What is that which has one voice and yet becomes four-footed and two-footed and three-footed?
So the Sphinx asked many times, devouring those who gave false answers, until Oedipus came along and said: Man.
The riddle relies on singling out a few properties (footedness) of its answer (man). The air of mystery is removed further, if you see the answer and riddle presented together in a more standard format:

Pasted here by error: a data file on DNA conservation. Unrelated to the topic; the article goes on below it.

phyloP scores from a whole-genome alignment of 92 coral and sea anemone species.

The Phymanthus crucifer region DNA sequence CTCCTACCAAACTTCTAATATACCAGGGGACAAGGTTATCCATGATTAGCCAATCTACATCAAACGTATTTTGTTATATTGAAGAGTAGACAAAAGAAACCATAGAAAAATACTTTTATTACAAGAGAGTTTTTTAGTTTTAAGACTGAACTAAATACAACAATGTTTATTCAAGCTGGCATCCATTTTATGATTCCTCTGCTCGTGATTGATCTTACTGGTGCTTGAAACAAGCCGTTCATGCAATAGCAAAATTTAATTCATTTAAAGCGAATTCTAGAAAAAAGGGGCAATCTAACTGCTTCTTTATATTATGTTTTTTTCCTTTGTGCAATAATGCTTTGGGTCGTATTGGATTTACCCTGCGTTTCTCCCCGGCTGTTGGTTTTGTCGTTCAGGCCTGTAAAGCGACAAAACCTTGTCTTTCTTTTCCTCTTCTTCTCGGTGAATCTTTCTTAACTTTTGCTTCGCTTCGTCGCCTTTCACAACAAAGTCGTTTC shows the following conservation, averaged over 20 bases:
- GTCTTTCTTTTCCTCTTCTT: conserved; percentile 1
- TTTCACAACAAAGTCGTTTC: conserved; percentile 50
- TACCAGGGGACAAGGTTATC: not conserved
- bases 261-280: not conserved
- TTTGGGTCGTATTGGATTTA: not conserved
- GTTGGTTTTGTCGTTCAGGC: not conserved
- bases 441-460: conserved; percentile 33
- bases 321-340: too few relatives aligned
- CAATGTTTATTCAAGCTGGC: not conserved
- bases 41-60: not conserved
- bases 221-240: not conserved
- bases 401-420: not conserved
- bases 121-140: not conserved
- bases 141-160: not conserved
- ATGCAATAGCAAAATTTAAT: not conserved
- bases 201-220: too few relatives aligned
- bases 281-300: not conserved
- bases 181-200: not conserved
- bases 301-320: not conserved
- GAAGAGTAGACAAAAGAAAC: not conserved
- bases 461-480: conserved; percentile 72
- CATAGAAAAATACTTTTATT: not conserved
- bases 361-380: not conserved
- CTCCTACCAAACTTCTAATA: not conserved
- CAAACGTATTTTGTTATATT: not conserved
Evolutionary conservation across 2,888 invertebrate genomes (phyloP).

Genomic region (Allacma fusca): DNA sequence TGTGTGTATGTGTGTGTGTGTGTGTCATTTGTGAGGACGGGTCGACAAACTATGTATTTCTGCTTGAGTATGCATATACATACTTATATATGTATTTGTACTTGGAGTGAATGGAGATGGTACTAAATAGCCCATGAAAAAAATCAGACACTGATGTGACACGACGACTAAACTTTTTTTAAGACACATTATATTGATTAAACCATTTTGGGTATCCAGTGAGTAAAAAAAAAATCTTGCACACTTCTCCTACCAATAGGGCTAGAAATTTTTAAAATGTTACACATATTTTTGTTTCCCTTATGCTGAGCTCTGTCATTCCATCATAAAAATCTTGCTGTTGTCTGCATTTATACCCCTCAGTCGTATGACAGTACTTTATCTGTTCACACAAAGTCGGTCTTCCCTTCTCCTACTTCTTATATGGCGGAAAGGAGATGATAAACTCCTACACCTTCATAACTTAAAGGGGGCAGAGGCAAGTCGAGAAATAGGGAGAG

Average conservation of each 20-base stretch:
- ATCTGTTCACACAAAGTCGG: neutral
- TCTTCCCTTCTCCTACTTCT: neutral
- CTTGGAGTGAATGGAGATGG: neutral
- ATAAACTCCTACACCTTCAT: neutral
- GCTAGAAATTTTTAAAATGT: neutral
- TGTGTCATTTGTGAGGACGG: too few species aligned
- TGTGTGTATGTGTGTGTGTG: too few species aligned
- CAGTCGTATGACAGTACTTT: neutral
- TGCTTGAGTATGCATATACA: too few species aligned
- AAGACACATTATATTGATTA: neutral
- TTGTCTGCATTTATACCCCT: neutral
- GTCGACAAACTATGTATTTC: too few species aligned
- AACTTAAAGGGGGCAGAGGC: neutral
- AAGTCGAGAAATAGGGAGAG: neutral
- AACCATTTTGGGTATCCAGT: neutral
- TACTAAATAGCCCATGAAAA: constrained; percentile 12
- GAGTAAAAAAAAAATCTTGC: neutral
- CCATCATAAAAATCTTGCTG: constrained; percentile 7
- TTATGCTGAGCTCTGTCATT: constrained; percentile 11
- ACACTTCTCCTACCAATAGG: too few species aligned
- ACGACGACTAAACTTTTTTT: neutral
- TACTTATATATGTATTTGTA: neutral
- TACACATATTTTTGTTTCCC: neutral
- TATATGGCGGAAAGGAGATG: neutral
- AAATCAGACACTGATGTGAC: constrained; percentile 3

Man, four-footed at sunrise, two-footed at noon, three-footed at sunset.
This sentence (fragment) is now a metaphorical description qualifying the familiar in less familiar terms.
(You can use this principle to make riddles of you own. Take a metaphorical description, remove the familiar thing being described and pose the rest as a question. For example, what first smells of breakfast, then later smells of hell?)